Communication maestros

How many apps on your phone include a messaging function? Depending on your preferences, there’s SMS texting, Facebook Messenger, Instagram, Snap, WhatsApp, Telegram, Reddit, Slack, email, and probably hundreds of others. This constant stream of communication can be deafening if you’re not trained to manage it. But Millennials are. We’re constantly in communication and are great instantaneous responders.

Another managerial skill Millennials gained from the constant feedback loop they live in is the ability to provide feedback—as long as direct confrontation isn’t a factor. Millennials naturally seek and give feedback online to their IRL and digital friends. Instead of the yearly review, Millennial managers will be feeding consistent information to their team on how to improve and continue their hard work and will want to see progressive, constant improvement from employees.

The challenge?

To echo my earlier point, Millennials aren’t perfect communicators. They lack one very important quality: meeting in person. As the world goes digital, Millennial managers’ natural reliance on technology will be a major asset, but, it’s also a double-edged sword. It will be important for Millennial managers to recognize that it’s easier to build trust and rapport in person. Getting to know another person, and reading body language and facial expression are key to building strong relationships.

Guided by social responsibility

Millennials aren’t so much loyal to brands as they are loyal to causes. For example, 91 percent of Millennials will switch brands to one associated with a cause. It’s no longer enough for big companies to make good products and turn a profit for shareholders. Millennials are pushing back and using the power of their spending to tell these big companies to use that profit and power for good.

You might think this focus on social responsibility only affects Millennials buying habits, but it also affects where they work. As many as 62 percent of Millennials would take a pay cut to work for a company that they trust. This focus on social responsibility gets even stronger in the younger cohorts of the Millennial generation.

As many as 62 percent of Millennials would take a pay cut to work for a company that they trust.

The challenge?

It’s difficult to find one here. With an inner compass that points toward social betterment, Millennials want to work for brands that focus on making the world a better place. Maybe this makes them naive, but businesses should beware: this quality will send the best talent to the companies with the most purpose.

Friends of data

As digital natives, Millennials are comfortable dealing with large amounts of data. Spreadsheets are an everyday headache and sifting through data to uncover insight is part of the job. Millennial managers may have a tendency to show their emotions, but they base their decisions on data.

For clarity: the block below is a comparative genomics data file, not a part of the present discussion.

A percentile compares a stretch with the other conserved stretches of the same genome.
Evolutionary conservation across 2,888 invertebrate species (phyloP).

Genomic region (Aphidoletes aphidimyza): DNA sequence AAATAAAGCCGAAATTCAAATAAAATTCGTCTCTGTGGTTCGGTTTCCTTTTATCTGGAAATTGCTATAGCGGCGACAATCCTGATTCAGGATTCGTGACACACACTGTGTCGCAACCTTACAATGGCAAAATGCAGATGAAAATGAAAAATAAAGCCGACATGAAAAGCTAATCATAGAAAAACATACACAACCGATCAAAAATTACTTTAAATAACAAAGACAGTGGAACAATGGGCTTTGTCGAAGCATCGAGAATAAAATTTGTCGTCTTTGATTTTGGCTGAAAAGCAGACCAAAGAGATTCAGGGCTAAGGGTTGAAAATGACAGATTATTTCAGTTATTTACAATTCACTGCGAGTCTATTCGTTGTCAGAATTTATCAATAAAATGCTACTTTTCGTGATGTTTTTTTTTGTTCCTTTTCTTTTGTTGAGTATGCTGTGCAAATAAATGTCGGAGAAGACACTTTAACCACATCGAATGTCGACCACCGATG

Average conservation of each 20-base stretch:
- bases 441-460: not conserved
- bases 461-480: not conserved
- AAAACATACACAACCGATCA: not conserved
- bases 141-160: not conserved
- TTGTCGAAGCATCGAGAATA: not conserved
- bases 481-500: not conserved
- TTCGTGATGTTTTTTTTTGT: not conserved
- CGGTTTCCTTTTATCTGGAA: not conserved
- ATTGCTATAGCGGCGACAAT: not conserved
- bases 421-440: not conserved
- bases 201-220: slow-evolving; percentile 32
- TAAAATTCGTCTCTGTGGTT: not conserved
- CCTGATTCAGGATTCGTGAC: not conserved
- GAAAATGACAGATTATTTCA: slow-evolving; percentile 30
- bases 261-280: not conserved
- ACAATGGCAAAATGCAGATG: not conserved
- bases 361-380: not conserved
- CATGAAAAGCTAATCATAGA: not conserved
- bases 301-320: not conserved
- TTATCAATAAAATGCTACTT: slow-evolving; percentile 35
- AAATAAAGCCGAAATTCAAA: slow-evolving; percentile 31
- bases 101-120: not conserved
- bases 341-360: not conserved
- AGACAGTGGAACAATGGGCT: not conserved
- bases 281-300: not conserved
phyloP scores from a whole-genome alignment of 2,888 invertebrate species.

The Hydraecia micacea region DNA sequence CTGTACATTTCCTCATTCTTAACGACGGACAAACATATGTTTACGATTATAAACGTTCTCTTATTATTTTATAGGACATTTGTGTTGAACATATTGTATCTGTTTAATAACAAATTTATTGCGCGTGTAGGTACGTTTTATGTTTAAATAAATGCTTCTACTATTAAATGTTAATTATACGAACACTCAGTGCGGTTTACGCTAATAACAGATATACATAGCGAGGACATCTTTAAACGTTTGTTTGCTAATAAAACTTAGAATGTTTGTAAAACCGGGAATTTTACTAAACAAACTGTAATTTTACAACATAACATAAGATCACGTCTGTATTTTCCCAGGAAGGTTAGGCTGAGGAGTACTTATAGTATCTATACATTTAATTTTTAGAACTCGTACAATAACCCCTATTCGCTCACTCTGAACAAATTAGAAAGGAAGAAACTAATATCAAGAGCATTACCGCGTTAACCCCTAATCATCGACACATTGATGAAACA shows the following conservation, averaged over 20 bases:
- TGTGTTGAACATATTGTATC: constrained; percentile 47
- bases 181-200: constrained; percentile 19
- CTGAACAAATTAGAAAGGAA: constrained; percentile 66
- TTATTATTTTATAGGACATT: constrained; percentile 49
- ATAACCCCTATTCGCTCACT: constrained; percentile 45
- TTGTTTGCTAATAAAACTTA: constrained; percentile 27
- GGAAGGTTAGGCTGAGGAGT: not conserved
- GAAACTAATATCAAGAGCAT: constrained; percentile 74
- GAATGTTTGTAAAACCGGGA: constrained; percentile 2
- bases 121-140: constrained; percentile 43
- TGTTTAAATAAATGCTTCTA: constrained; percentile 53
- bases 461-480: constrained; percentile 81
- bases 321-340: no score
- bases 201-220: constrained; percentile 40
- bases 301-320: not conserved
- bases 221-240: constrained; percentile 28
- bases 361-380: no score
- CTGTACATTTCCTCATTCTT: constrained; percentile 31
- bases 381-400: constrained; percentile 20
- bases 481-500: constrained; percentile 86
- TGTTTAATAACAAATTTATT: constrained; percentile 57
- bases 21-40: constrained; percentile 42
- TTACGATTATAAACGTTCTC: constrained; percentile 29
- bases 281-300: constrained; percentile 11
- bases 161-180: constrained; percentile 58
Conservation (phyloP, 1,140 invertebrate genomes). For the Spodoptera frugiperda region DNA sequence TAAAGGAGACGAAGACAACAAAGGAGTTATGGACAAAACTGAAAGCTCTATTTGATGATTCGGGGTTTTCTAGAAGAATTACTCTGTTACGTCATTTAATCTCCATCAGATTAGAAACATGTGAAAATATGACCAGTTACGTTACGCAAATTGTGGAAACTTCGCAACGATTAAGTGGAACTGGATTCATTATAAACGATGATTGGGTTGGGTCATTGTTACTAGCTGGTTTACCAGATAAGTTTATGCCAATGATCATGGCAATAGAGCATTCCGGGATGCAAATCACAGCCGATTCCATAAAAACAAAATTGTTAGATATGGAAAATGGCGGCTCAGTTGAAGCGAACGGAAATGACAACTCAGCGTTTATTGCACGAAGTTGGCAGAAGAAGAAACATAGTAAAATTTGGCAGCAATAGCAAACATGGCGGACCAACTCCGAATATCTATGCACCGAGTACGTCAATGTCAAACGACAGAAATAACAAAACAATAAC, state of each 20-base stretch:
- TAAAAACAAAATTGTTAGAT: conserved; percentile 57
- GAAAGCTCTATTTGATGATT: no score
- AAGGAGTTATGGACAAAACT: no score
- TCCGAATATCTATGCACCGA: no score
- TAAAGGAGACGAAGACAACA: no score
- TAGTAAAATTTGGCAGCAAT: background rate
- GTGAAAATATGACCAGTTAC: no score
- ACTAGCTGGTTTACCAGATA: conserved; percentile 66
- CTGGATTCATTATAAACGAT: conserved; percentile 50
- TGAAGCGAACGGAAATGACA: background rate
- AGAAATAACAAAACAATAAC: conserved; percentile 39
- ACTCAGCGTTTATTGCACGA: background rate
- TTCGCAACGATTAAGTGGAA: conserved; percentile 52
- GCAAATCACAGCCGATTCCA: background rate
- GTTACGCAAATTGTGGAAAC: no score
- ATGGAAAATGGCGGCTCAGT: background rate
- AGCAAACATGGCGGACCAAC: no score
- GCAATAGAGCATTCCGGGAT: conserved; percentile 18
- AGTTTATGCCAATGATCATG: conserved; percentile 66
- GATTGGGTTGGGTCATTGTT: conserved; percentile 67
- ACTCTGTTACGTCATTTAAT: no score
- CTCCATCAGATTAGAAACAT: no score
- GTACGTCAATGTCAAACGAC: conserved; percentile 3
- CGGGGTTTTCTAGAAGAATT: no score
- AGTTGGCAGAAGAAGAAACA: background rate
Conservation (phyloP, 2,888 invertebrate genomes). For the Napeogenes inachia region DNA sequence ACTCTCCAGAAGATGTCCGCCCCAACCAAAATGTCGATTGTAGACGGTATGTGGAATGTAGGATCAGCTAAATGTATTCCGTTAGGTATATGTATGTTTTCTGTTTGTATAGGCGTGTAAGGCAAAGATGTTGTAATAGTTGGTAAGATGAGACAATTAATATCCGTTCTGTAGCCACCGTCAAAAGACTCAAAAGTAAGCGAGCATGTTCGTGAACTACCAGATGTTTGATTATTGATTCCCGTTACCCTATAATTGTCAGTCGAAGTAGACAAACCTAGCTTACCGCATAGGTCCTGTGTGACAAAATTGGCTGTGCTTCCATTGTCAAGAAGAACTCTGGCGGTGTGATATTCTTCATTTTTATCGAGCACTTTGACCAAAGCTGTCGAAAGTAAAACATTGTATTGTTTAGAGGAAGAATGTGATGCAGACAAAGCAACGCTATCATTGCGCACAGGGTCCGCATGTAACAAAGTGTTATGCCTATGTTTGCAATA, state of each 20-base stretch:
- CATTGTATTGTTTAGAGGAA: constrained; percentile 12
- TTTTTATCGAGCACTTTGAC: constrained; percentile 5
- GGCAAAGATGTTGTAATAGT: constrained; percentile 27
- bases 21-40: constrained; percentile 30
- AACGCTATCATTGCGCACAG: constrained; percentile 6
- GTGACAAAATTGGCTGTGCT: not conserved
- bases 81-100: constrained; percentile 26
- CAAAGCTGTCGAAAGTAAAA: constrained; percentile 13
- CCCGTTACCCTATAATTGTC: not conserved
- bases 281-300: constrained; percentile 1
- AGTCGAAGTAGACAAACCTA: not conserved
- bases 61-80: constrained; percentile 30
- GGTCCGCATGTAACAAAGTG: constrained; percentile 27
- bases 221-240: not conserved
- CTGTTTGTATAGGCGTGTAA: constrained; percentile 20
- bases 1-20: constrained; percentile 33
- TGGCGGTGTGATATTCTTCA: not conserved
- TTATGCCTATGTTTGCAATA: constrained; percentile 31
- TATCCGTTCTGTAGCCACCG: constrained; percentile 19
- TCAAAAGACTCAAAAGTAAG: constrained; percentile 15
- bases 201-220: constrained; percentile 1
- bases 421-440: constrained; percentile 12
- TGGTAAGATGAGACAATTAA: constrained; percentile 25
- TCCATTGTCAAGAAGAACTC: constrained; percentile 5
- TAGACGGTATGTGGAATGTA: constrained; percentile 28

With the ability to measure anything, Millennial managers will quickly realize that the way to competently judge a team is through a Results-Only Work Environment (ROWE). As employees continue to work remotely or focus on designing their own work-life balance, Millennial managers will need to rely on data to support decisions, rather than guiding on gut.

The challenge?

Focusing on results can put Millennials too into the weeds and without the ability to see the bigger picture. Taking a step back is a skill that can be learned through practice, but it’s not one that Millennials are encouraged to look for.


We’re all learning that we have to adapt at the pace that technology advances. Future managers will need to constantly learn and accept help when there’s something they don’t know or understand. Millennial managers are primed to do this.

Millennials have been encouraged from a young age to be curious about the world and to question the status quo. This shows up in adult Millennials as a spirit of unquenchable curiosity. They want to learn about new technologies, try the newest software, and will bounce when something doesn’t pan out or when something better arrives.

The challenge?

Yeah, maybe we’re flaky, but Millennials are hardwired to adapt when the world around us changes. Insatiable curiosity may translate into a few false starts or lessons learned the hard way, but isn’t that sometimes the best way to learn?

We’re on our way

Whether or not you like it, Millennials are advancing into managerial roles at businesses all around the world. And as happens with any generational shift, there are rational fears that Millennials will kill the workplace as we know it and change things for the worse.

But for those of us who are Millennials, the skills we’ve developed in economically uncertain times, and in a socially dynamic world, are strengths that will help us lead the workplace and (because we think highly of ourselves) the world, to a better place.